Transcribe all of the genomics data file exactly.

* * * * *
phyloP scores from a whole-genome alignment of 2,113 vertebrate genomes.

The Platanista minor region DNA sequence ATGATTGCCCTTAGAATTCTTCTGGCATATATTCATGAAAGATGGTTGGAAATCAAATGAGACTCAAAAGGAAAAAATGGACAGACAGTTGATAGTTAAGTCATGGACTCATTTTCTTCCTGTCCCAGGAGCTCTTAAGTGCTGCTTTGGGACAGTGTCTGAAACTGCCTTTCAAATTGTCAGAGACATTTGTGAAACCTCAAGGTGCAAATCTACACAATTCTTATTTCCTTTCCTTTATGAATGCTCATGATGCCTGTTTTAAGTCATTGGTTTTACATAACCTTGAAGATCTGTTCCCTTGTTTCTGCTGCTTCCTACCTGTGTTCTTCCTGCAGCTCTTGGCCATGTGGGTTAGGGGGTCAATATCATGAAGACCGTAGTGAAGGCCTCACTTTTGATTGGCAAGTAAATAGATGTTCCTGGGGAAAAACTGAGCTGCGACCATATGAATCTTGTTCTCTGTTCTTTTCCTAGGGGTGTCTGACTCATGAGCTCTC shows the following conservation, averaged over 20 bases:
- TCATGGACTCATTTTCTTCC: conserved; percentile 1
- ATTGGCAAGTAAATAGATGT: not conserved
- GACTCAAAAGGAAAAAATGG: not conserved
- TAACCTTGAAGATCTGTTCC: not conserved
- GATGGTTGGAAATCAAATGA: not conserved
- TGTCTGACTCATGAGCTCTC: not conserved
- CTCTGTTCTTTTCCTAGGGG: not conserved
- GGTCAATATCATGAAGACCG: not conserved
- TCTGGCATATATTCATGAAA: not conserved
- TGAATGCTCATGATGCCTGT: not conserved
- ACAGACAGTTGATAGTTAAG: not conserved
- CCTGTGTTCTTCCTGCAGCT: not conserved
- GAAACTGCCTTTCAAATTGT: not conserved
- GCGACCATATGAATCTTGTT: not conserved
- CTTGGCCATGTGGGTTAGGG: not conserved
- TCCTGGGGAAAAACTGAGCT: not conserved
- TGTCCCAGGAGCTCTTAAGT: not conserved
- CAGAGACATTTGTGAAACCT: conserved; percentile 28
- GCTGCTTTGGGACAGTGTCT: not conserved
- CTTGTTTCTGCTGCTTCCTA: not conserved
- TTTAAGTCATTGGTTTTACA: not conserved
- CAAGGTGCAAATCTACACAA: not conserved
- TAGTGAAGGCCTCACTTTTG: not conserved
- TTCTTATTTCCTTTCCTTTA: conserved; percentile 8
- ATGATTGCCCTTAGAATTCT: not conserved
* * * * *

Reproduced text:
phyloP scores from a whole-genome alignment of 2,113 vertebrate genomes.

The Platanista minor region DNA sequence ATGATTGCCCTTAGAATTCTTCTGGCATATATTCATGAAAGATGGTTGGAAATCAAATGAGACTCAAAAGGAAAAAATGGACAGACAGTTGATAGTTAAGTCATGGACTCATTTTCTTCCTGTCCCAGGAGCTCTTAAGTGCTGCTTTGGGACAGTGTCTGAAACTGCCTTTCAAATTGTCAGAGACATTTGTGAAACCTCAAGGTGCAAATCTACACAATTCTTATTTCCTTTCCTTTATGAATGCTCATGATGCCTGTTTTAAGTCATTGGTTTTACATAACCTTGAAGATCTGTTCCCTTGTTTCTGCTGCTTCCTACCTGTGTTCTTCCTGCAGCTCTTGGCCATGTGGGTTAGGGGGTCAATATCATGAAGACCGTAGTGAAGGCCTCACTTTTGATTGGCAAGTAAATAGATGTTCCTGGGGAAAAACTGAGCTGCGACCATATGAATCTTGTTCTCTGTTCTTTTCCTAGGGGTGTCTGACTCATGAGCTCTC shows the following conservation, averaged over 20 bases:
- TCATGGACTCATTTTCTTCC: conserved; percentile 1
- ATTGGCAAGTAAATAGATGT: not conserved
- GACTCAAAAGGAAAAAATGG: not conserved
- TAACCTTGAAGATCTGTTCC: not conserved
- GATGGTTGGAAATCAAATGA: not conserved
- TGTCTGACTCATGAGCTCTC: not conserved
- CTCTGTTCTTTTCCTAGGGG: not conserved
- GGTCAATATCATGAAGACCG: not conserved
- TCTGGCATATATTCATGAAA: not conserved
- TGAATGCTCATGATGCCTGT: not conserved
- ACAGACAGTTGATAGTTAAG: not conserved
- CCTGTGTTCTTCCTGCAGCT: not conserved
- GAAACTGCCTTTCAAATTGT: not conserved
- GCGACCATATGAATCTTGTT: not conserved
- CTTGGCCATGTGGGTTAGGG: not conserved
- TCCTGGGGAAAAACTGAGCT: not conserved
- TGTCCCAGGAGCTCTTAAGT: not conserved
- CAGAGACATTTGTGAAACCT: conserved; percentile 28
- GCTGCTTTGGGACAGTGTCT: not conserved
- CTTGTTTCTGCTGCTTCCTA: not conserved
- TTTAAGTCATTGGTTTTACA: not conserved
- CAAGGTGCAAATCTACACAA: not conserved
- TAGTGAAGGCCTCACTTTTG: not conserved
- TTCTTATTTCCTTTCCTTTA: conserved; percentile 8
- ATGATTGCCCTTAGAATTCT: not conserved